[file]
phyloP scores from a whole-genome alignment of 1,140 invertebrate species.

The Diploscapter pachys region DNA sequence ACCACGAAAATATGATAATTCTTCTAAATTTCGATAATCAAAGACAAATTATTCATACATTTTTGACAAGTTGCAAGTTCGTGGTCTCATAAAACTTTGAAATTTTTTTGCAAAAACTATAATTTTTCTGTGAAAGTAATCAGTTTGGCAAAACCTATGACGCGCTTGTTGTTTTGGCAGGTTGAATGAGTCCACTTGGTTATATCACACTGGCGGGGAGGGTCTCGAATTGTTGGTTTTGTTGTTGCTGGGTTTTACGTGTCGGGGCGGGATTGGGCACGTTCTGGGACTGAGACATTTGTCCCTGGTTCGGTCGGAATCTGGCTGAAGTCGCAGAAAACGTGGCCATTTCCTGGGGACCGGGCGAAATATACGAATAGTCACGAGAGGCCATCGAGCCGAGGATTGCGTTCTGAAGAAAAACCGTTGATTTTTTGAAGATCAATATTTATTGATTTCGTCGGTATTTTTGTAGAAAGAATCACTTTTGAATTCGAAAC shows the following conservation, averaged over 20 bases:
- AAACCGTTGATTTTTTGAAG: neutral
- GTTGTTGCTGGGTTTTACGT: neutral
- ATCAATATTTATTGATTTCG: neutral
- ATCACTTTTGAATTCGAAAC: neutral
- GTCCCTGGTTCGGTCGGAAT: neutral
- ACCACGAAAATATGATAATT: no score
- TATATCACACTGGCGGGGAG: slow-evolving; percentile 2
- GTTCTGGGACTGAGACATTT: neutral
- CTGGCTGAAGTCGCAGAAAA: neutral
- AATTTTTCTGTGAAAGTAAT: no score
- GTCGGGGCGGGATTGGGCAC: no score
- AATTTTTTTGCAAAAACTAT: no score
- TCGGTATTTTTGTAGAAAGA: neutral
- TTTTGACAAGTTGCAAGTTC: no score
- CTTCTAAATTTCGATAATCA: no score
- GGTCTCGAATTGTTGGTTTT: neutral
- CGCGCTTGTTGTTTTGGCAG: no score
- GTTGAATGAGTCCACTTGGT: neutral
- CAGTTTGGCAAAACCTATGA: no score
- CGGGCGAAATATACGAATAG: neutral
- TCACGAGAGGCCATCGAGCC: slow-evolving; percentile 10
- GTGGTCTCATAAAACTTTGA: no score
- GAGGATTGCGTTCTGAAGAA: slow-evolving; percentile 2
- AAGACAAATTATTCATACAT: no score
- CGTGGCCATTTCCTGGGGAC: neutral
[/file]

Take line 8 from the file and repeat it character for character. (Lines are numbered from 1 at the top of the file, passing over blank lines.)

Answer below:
- ACCACGAAAATATGATAATT: no score